Hachey to train in France 

Pemberton soccer player off to Olympique Lyonnais Select program

click to enlarge PHOTO SUBMITTED - SOCCER SPEEDSTER Harmoney Hachey was selected for the 2019 generation adidas international Olympique Lyonnais Select Program.
  • Photo submitted
  • SOCCER SPEEDSTER Harmoney Hachey was selected for the 2019 generation adidas international Olympique Lyonnais Select Program.

Harmoney Hachey already travels plenty to play the game she loves.

Living in Pemberton, the 15-year-old started out playing soccer locally before working her way up to teams in Whistler, Squamish and, now, the Lower Mainland.

Her hard work and skill has landed her an opportunity further away, as Hachey will head to France next month as part of the 2019 generation adidas international Olympique Lyonnais Select Program. Hachey is one of just 32 Canadian players to receive an invitation.

"I didn't even know about the program to begin with, but it pushed me to work really hard and be one of the top players, trying to really help the team," she said. "It was an awesome opportunity just to be nominated."

Hachey said she heard toward the end of her season with the North Shore Girls Soccer Club the team's coach and technical director had nominated her for the program. She found out about her acceptance in March and has been preparing ever since.

Hachey will travel to Lyon on Aug. 17 and return on Aug. 25. The program will include training and friendly games against Olympique Lyonnais Academy teams, as well as visits to Lyon Olympic Stadium, the pro Ligue 1 team's home ground, and a guided tour of Lyon.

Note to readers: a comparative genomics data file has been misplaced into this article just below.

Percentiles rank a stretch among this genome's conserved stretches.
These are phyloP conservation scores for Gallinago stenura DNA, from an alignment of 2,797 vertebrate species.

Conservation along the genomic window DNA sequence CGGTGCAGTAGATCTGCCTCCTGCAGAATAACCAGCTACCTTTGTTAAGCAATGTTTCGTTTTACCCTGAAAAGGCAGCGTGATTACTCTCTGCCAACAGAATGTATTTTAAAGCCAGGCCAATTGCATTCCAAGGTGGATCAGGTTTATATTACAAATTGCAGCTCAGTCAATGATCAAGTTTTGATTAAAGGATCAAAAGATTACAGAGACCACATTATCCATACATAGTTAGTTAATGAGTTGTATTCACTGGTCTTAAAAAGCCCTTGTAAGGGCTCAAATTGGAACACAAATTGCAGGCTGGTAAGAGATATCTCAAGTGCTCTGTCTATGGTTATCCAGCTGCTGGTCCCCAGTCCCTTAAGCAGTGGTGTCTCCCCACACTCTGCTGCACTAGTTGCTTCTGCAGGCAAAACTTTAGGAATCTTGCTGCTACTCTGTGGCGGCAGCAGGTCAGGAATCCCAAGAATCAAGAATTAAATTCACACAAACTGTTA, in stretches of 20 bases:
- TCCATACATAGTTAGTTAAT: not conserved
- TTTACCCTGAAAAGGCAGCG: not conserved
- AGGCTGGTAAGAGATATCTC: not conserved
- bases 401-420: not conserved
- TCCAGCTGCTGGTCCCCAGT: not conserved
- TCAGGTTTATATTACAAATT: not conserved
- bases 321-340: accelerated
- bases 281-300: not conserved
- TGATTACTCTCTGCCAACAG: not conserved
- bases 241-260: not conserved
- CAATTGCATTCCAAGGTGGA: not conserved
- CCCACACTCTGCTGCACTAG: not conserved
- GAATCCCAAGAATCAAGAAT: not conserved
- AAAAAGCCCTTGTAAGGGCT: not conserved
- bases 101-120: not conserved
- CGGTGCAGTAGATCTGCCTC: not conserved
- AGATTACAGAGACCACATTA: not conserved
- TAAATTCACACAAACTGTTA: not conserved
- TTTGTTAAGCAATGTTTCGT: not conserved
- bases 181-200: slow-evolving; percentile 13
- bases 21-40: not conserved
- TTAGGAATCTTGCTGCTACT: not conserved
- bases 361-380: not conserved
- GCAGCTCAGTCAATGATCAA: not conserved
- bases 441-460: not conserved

She is already in a group chat with all the others to discover who else was going, and Hachey knows all the others play at high levels and feels she'll be able to learn from her peers as well as the coaches.

Getting her start in soccer wasn't necessarily smooth. Hachey was adopted when she was nine and was struggling with how to use her energy.

"[She'd] never done any sports in her life. She was in 13 foster homes before we got her. We made her go to soccer," her mom, Leanne, said.

"I remember that day!" the younger Hachey chimes in. "My parents were trying to get me to try soccer. I was, like, 'No. I hate soccer. I hate playing.'

"Then I played it, and after one practice—I didn't want to admit to it—but I fell in love with it. It was so amazing to meet everyone and make new friendships."

Getting a late start in the game, Hachey knew she had to play catch-up straightaway to get on the same level as her peers. But she soon passed them and has blossomed as a player, becoming a versatile option that can play primarily winger, but also fullback. Her prime asset: speed.

"I stuck with it because my friends did it," she said. "But then I worked hard and I worked outside of practice.

"I had to work harder than everyone else because they'd been playing before. I had to work 10 times harder."

After rising through the ranks, Hachey tried out for Richmond-based Fusion FC, and made the team. However, after so much upheaval in her life to this point, the family made a decision for her to remain for one more season on the North Shore.

While Hachey hopes to represent her country one day, she's broken down her goals into manageable chunks to accomplish along the way.

"Everyone's dream, if they really love soccer, is to play for the Canadian national team," she said. "When I was 13, I made a vision board of what I wanted to do and said 'I want to play for the national team.' Because that's a pretty big goal, I decided to break it down—I want to make the Whistler rep team, then the Squamish rep team, and then one of the Vancouver metro teams."

The elite level as a youth is to make it to the REX level, Hachey added, with university and the national team following that.

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